Michael, mentioned earlier, said about his lack of parental supervision at home: “My family life was happy. We were an exceptionally close family. Both my parents worked, though, and there was no supervision during the day. Also, our parents gave us all the latitude in the world. There was no discipline. My parents had no idea I was using drugs.”

Once hooked, many continue to use drugs for a simple reason: They enjoy it. Michael, who used drugs daily, said of their effects: “I was in a dream world. I could escape from any pressures I had. I never felt threatened. Everything was beautiful.”

Another former drug abuser, named Dick, from South Africa, described the effects marijuana had on him when he started using it at the age of 13: “I laughed at any joke. Everything was hilarious.”

Warnings about the harm drugs can do just don’t seem to scare youths. They tend to have an “it won’t happen to me” attitude. The book Talking With Your Teenager notes why teens ignore drug health warnings: “They are so resilient and full of vitality that they don’t believe their health will suffer. This feeling of ‘invulnerability’ is very common in adolescence. Teenagers see lung cancer, alcoholism, heavy drug addiction, as things that happen to people who are older, not to them.” Many are simply unaware of the dangers, as illustrated by the popularity of the drug ecstasy. What is it?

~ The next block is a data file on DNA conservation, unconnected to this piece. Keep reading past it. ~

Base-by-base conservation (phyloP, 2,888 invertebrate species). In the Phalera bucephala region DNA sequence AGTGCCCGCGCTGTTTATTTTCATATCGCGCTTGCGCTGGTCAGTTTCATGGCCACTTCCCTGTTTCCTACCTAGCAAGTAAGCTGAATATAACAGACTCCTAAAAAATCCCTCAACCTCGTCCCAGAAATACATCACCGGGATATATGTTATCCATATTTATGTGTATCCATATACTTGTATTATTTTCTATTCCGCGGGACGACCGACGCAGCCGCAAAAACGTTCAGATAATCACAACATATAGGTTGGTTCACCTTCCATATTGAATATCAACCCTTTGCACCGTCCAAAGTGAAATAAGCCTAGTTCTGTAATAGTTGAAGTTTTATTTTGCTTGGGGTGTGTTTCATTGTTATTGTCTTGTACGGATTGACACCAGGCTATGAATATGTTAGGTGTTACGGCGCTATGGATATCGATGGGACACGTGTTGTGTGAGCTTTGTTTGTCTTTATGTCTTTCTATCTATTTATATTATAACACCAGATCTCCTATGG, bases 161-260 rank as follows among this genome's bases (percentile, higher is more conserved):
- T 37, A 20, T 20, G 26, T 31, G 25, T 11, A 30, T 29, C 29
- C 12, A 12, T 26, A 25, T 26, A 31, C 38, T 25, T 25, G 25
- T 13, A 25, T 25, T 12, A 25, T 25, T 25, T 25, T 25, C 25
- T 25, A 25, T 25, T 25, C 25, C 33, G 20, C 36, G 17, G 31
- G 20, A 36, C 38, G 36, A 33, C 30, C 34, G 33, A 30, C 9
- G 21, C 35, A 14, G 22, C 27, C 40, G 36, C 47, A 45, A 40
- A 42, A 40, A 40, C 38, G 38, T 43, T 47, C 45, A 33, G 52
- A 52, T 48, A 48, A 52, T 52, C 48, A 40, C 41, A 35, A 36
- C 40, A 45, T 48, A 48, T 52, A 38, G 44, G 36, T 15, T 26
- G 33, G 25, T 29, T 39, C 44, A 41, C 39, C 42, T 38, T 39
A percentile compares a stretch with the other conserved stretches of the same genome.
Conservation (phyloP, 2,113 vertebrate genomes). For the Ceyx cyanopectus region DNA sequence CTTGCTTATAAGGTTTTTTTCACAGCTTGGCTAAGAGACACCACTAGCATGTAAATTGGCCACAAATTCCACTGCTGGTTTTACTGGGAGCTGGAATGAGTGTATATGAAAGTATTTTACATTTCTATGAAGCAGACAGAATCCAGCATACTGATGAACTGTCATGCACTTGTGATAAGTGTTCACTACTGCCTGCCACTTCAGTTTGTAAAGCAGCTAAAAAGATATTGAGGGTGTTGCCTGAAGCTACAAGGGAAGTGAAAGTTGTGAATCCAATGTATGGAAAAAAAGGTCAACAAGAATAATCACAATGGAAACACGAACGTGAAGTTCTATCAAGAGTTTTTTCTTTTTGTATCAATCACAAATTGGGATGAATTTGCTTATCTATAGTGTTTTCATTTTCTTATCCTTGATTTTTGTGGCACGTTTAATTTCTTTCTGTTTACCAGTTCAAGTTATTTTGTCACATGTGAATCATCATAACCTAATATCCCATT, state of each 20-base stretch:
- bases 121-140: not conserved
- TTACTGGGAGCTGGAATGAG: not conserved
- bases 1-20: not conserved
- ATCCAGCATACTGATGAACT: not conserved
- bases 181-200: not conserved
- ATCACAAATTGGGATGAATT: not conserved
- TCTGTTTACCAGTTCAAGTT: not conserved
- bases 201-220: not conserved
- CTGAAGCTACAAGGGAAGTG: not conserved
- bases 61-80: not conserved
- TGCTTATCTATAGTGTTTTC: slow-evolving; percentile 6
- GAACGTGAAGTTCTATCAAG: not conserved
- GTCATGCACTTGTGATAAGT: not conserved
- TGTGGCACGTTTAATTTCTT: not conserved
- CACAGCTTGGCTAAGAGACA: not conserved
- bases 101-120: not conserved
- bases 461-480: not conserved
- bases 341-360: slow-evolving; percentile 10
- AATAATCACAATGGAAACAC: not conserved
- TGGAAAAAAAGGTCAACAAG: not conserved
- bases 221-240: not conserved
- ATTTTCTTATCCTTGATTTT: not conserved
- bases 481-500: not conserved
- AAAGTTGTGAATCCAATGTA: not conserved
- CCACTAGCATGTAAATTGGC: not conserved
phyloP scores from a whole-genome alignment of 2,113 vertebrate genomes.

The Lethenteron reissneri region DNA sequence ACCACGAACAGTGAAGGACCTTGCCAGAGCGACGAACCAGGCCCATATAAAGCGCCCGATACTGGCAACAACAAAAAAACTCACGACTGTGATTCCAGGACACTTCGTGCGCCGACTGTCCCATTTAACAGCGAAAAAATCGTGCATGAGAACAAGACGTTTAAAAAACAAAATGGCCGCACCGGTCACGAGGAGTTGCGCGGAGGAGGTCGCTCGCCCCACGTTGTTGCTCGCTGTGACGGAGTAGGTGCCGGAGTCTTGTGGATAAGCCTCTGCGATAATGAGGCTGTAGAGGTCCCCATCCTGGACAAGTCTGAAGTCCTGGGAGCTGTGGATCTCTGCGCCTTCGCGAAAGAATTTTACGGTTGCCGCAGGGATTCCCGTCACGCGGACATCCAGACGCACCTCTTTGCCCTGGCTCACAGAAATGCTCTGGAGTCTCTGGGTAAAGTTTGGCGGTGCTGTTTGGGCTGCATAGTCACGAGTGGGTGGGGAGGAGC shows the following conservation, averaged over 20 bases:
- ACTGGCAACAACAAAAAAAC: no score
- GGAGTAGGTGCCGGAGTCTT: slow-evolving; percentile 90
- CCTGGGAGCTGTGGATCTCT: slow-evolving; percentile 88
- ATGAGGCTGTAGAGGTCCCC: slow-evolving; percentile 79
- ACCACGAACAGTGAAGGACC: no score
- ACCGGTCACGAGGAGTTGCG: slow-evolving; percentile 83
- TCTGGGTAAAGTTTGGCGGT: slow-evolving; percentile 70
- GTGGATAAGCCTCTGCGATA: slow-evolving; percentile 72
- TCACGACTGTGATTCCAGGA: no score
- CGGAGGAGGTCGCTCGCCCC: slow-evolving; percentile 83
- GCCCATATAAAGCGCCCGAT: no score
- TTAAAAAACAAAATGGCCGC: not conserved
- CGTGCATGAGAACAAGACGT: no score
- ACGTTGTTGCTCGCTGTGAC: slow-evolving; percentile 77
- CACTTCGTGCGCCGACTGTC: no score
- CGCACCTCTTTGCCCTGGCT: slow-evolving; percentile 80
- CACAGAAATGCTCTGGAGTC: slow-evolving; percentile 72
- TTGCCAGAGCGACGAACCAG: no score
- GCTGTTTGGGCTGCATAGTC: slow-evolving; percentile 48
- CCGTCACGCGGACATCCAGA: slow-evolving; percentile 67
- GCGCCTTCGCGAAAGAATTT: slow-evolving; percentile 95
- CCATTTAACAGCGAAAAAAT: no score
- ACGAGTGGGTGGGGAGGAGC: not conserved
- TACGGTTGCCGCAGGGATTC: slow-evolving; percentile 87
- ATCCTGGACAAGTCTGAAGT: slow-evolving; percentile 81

Ecstasy and the Rave Scene

The amphetamine-based drug MDMA, known as ecstasy, is commonly used at all-night dance sessions called raves. The sellers promote the impression that taking ecstasy is a safe way to experience a euphoric feeling plus a bonus of boundless energy to dance the night away. The drug helps dancers to keep going for hours until they finally experience what one writer referred to as “a trance-like state they call ‘getting cabbaged.’” One youth explained the allure of ecstasy: “The buzz begins at your toes, enveloping you in incredible warmth and love as it slowly tingles up to your head.”

Brain scans of regular ecstasy users have provided physical evidence that it is not the harmless drug that sellers claim it to be. Ecstasy evidently damages nerve fibers in the brain and reduces serotonin levels. Such damage is possibly permanent. In time, this may lead to disorders like depression and memory loss. Some deaths have been reported among ecstasy users. Then, too, a number of drug dealers mix ecstasy with heroin in order to hook their clients.

How Easy to Obtain?

In many countries drugs have dropped in price as supplies have increased. This is partially due to political and economic changes. South Africa is a typical example, where political change has resulted in increasing trade and interchange with other countries. This along with limited border controls has given a boost to the drug trade. With increasing unemployment, thousands depend on illicit drug sales for an income. Where drugs abound, violent crime is seldom far away. According to a newspaper report, children in schools in Gauteng, South Africa-some only 13 years old-are under surveillance by police for drug dealing. A number of schools in the area have begun subjecting pupils to drug tests.